Ron Onesti: Wearing rock history
Each week, we feature some of the most loved entertainers and bands, bringing musical memories to the masses. Excited concertgoers arrive wearing their vintage concert shirts purchased "back in the day."
Mathematically speaking, the age of the shirt is directly related to the amount of belly protruding between the bottom of the shirt and the top button of the wearer's jeans, a projectile one thread away from shooting onto the stage itself. I think my mom called it "ten pounds of meatloaf in a five-pound pan."
Nonetheless, it brings them joy to wear that souvenir from a 1977 Led Zeppelin concert. The beloved T-shirt still carries its own history. From the moment the $6 was paid to a strolling vendor wearing a cardboard box supported by a standard belt around his neck, the wearable became an item that remained with the purchaser during his or her life's journey.
Band merchandise has become such a large part of the band's revenue stream these days. Countless designs on numerous styles of shirts join the drumsticks, headbands, CDs (not for long), photos, caps and other paraphernalia available for purchase that hit the concertgoer hard near the entrances and exits of the shows. For an extra $20, you can get a quick scribble of a somewhat legible autograph of band members on top.
Back then, concert shirts were relatively an uncommon commodity. Who had "extra" money to buy a shirt those days? It was such a bonus to buy one then. These days they are must-haves.
At 16 years of age, I got into the T-shirt vending biz. It was 1978 and a friend of mine was printing shirts in his basement. I convinced my buddy, who had the locker next to me at Weber High School in Chicago, to allow me to store my books (all with book covers my mom made from brown paper lunch bags, onto which I inscribed band names such as UFO and Alice Cooper) in his locker. That freed up space for my T-shirt inventory in my locker.
Rush, Zeppelin and Pink Floyd were my biggest sellers. Each day, immediately after the lunch bell, a crowd would form as guys who paid a couple bucks a week came to make their final payment and pick up their shirts. They proudly pulled the shirt over their heads just enough to show the 4-inch knot of their bright orange or blue tie.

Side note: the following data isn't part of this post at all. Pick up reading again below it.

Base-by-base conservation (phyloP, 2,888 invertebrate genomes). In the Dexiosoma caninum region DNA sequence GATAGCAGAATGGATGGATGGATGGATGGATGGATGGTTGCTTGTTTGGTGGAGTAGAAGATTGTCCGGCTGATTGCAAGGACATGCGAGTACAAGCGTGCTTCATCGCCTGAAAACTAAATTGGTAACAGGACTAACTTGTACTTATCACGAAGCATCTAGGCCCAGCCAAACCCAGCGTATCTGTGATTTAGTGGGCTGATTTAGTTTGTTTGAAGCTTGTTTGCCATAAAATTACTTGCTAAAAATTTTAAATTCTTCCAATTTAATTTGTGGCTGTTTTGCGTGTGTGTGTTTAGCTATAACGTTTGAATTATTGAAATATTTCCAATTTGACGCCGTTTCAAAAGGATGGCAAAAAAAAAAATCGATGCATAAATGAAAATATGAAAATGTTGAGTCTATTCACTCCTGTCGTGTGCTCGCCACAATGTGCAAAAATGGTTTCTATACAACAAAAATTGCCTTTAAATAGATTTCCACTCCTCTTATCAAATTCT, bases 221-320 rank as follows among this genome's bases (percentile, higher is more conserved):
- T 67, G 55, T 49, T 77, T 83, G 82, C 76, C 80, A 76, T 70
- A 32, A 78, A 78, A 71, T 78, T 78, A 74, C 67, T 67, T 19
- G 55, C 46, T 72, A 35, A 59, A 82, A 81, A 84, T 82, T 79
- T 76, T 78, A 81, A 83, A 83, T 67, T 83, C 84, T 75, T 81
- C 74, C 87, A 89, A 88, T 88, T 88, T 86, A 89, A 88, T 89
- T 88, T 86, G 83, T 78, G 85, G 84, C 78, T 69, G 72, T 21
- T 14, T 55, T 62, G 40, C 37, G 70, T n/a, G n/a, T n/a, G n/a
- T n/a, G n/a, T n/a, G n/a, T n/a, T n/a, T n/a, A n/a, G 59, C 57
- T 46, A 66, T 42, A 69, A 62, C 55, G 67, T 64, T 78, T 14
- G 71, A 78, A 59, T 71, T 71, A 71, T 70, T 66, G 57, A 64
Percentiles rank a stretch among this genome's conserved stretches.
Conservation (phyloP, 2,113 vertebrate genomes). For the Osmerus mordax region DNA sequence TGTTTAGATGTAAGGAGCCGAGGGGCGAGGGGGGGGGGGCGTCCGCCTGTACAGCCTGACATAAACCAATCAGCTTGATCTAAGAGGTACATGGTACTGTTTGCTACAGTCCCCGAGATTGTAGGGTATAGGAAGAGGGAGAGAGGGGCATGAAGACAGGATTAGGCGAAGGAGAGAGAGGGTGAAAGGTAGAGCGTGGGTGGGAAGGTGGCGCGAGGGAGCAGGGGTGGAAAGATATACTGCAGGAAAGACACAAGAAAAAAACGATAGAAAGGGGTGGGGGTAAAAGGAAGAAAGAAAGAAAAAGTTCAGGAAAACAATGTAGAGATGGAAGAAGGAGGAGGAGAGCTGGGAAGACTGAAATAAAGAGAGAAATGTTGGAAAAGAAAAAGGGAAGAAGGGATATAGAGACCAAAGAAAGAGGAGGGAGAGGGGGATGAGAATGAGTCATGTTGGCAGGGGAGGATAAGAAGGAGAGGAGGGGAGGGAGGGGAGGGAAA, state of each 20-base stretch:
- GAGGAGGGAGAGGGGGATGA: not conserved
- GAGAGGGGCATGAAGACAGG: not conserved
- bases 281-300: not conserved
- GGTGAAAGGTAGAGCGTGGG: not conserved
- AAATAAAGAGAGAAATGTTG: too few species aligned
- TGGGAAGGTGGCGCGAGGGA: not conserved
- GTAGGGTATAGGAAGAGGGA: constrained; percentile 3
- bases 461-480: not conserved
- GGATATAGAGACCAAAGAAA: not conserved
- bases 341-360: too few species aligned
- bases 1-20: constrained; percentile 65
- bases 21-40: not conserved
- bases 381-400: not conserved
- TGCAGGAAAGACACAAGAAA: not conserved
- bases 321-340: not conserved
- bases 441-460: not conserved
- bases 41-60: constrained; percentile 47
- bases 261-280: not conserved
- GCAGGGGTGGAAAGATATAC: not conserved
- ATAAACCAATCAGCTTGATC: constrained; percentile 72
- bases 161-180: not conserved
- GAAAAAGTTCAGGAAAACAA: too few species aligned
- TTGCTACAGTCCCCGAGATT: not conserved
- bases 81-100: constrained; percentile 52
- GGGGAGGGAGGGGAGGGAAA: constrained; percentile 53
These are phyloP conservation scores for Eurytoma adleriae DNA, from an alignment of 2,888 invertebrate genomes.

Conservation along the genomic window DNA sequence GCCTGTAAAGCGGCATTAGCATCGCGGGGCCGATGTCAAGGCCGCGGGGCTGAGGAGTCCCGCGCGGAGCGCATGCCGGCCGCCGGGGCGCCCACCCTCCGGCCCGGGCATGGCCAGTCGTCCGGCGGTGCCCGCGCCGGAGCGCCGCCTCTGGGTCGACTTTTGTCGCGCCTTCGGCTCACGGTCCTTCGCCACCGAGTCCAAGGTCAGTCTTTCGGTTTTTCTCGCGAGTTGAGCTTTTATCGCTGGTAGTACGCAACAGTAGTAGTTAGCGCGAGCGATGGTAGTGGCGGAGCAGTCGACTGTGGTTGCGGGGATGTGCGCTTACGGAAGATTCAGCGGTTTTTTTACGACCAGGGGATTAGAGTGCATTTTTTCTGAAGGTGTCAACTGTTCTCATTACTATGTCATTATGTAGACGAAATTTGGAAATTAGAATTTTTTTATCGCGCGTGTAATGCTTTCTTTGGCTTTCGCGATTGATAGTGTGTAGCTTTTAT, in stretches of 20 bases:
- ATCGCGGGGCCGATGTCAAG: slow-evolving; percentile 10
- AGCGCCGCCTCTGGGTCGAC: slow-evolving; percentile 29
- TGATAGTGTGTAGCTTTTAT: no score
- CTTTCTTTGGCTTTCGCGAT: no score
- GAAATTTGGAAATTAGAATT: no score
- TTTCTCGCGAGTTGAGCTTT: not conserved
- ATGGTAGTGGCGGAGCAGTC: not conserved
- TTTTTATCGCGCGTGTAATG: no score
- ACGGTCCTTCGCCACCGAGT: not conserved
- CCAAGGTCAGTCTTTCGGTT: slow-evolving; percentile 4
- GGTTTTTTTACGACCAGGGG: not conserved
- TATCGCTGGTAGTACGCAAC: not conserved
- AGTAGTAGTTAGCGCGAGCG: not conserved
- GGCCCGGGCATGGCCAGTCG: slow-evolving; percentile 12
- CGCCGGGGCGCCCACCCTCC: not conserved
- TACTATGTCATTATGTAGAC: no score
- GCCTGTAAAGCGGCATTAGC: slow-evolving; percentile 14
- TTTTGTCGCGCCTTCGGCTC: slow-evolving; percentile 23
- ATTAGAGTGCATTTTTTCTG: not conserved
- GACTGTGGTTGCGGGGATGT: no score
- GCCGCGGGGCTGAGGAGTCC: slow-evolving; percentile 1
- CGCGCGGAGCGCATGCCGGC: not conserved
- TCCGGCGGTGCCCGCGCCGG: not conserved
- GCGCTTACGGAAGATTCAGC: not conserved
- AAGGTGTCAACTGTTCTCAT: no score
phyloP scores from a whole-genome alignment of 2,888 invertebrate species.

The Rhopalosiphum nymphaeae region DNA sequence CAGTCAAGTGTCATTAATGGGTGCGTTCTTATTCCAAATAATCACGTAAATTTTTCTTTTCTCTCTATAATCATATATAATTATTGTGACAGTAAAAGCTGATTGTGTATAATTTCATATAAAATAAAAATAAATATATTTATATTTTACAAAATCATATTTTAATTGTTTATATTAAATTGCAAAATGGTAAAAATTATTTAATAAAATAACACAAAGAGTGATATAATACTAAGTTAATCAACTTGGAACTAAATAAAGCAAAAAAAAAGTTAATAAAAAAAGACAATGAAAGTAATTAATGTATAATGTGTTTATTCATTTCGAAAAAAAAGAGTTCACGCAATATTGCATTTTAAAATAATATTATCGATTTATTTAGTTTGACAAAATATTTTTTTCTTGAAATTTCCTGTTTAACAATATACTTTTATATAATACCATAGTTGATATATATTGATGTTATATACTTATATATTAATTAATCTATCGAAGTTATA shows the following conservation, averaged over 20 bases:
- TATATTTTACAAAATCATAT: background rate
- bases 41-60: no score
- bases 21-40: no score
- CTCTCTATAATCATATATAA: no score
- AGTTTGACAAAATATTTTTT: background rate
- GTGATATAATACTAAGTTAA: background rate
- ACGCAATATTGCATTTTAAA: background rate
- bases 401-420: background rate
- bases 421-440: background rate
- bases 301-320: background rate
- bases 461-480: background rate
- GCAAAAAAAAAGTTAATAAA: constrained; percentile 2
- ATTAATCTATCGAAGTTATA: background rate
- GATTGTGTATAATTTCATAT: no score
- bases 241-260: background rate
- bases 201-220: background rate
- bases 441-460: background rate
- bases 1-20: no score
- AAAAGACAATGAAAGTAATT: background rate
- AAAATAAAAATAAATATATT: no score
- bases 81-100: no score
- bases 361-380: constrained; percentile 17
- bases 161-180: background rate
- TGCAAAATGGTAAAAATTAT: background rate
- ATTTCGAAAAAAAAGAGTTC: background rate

At Weber, we had to wear collared shirts, ties and sweaters, but there was no "official" uniform. So as much as that ensemble may sound like well-groomed students at an upscale school in England, the daily fashion statement consisted of tan cloth "Earth" shoes, corduroy pants, various colored plaid flannel shirts and some oddly colored, wide tie taken from our dad's closet from his first days on the job several years before.
It was an all-boys school, so fashionable pairings were of little concern.
The cool thing was that my high school locker products replaced the V-neck sweaters the parents THOUGHT their bright-eyed schoolboys were wearing to school.
Now, as I put on shows featuring the bands we idolized back then, I realize just how much those T-shirts branded not only the band, but also the personality of its owner.
Over the years, we donated our wide-collared shirts, bell bottom jeans, Sansabelt slacks (what pants were called then) and corduroy jackets to the Salvation Army, but we always managed to squirrel away our sacred concert shirts.
It truly makes me smile to see the pride on the faces of our customers who saunter through our grand lobby, intentionally flashing their vintage walking billboard of a T-shirt to the merchandise seller whose inventory consists mainly of "50th Anniversary" designs.
My dream is to one day host a vintage concert-shirt fashion show featuring the shirts' original owners. I think the designs of tightfitting, paper thin pastel blue and yellow shirts would be second to the proud stride of its owner doing a Mick Jagger rooster strut at the end of the runway.
As classic rock sounds as good today as it did in the Seventies, the look leaves a bit to be desired. But it is all part of the experience -- and I would love it if EVERYBODY attended the shows in this fashion time warp. Now is the time to venture into attics, explore top shelves in the garage and dig out basement boxes stored behind the StairMaster. Grab that shirt from the Yes concert in 1979 and proudly wear it. You are part of a classic generation.
And don't worry about what your kids will say. We will always have the Who and Eric Clapton; they will only have Taylor Swift and Brittany Spears.
• Ron Onesti is president and CEO of The Onesti Entertainment Corp. and The Historic Arcada Theatre in St. Charles. Celebrity questions and comments? Email firstname.lastname@example.org.